Severe Weather

NWS Cleveland

Ohio Severe Weather

Compared to hurricanes and winter storms, thunderstorms are small. The typical thunderstorm in Ohio is about 15 miles in diameter and lasts for about 30 minutes. Despite their small size, all thunderstorms are dangerous. Ohio is susceptible to many types of dangerous weather conditions from thunderstorms. Ohio thunderstorms can produce tremendous lightning, a phenomenon that kills more people across the country each year than tornadoes.

Thunderstorms over the state occasionally become severe. Severe thunderstorms produce high winds and occasionally hail and tornadoes. Fortunately, only about 5 percent of all thunder- storms become severe, with only about 1 percent becoming tornadic. However, abundant moisture from the Gulf of Mexico leads to torrential rainfall from Ohio thunderstorms, which in turn leads to flood potential.

Several atmospheric factors must come together for severe thunderstorms to form in Ohio.

    These conditions include:
  1. A supply of warm moist air flowing out of the Gulf of Mexico at low levels and cool dry air moving in from the west at higher levels. These airflows result in an unstable airmass over Ohio.
  2. A weather system to lift the low level moist air and produce thunderstorms. This lift can come from a front or other boundary, or from a weather system at mid levels of the atmosphere;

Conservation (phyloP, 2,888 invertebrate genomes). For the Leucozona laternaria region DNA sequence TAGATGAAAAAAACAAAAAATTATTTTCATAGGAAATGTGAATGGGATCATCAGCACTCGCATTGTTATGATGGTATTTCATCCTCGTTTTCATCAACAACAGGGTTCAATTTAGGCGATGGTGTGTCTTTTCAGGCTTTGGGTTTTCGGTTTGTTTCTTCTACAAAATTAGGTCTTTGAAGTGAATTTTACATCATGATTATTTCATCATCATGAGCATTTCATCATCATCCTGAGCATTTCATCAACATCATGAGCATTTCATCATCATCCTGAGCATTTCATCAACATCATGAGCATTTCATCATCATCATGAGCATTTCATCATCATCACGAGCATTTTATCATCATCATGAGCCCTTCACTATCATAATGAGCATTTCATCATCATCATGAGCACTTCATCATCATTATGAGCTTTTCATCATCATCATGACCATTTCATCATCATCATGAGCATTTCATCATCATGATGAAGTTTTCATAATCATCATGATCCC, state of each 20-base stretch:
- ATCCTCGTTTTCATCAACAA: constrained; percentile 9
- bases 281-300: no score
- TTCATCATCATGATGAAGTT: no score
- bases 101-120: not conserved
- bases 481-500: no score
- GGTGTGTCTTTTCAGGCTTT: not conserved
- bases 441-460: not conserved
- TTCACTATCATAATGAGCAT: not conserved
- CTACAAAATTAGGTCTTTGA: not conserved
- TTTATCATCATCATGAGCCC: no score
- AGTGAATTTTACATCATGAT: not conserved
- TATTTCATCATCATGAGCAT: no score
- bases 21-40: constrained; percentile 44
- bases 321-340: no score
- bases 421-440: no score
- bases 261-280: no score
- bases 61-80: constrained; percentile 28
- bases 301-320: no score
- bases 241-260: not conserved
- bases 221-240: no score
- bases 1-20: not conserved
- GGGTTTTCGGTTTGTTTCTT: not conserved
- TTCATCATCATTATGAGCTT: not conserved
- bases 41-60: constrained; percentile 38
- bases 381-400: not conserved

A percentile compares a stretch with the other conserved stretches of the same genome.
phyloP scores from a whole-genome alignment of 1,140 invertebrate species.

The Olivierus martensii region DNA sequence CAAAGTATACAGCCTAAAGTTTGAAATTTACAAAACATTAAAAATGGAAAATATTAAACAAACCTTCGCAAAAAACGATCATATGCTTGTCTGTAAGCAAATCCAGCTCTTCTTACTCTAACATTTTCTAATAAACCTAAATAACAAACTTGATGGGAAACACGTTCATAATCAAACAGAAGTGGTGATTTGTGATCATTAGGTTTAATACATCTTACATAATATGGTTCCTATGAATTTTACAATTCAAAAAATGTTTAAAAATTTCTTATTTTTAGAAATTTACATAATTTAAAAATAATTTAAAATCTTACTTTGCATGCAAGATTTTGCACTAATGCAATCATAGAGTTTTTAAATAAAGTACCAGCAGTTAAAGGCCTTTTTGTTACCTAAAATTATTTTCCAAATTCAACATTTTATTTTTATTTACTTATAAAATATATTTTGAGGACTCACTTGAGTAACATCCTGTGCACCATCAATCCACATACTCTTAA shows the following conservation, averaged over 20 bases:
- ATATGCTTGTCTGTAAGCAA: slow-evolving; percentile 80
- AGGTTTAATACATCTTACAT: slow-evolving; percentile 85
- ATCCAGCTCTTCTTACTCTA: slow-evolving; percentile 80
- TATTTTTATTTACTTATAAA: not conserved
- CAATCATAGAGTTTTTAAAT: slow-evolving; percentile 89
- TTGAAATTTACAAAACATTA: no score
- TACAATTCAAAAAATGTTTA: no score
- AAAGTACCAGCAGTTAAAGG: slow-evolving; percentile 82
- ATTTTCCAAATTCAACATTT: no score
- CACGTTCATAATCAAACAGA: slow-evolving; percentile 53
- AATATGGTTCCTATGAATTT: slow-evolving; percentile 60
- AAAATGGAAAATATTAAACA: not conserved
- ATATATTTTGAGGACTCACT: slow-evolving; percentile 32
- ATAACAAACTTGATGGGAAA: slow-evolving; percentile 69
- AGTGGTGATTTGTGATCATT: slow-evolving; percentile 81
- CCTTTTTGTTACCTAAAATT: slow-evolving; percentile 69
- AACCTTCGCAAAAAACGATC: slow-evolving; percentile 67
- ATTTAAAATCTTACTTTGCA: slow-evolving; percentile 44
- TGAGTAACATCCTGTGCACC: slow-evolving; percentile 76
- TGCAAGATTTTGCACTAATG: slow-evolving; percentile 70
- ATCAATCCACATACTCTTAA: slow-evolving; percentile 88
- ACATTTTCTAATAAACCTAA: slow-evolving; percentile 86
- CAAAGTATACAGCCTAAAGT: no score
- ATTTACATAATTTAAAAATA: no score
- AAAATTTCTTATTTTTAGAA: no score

3. An increase in wind speed with heights(Wind Shear).

Wind shear is an important ingredient. It keeps the falling precipitation away from the rising air columns(updrafts) that keep the storm going. Since the precipitation doesn't fall through the updraft and weaken it, the updraft can live longer and grow stronger.

Severe thunderstorm detection has been greatly improved with the installation of Dopplar Weather Radar. This new radar helps Meteorologists see developing cores of large hail high in the storm, estimate rainfall amounts for the diagnosis of flash flood potential, and locate circulations within thunderstorms that can lead to tornado development. Unfortunately, weather radar only shows what is aloft, not what is being observed at ground level.

Trained SKYWARN storm spotters help the National Weather Service determine what is happening on the ground. It is through the coupled effort of Dopplar Radar and storm spotter reports that the public is successfully warned of approaching danger! If you have an interest in both weather and protecting your community, and would like to join SKYWARN, contact the National Weather Service.

Severe Weather Awareness Week gives all of us an opportunity to increase our understanding of Ohio severe thunderstorms, and to prepare for the threats they bring.

For what to do on a Typical Severe Weather DayLook Here

For information on Wind and Hail

For information on Floods and Flash Floods

For information on Safety Tips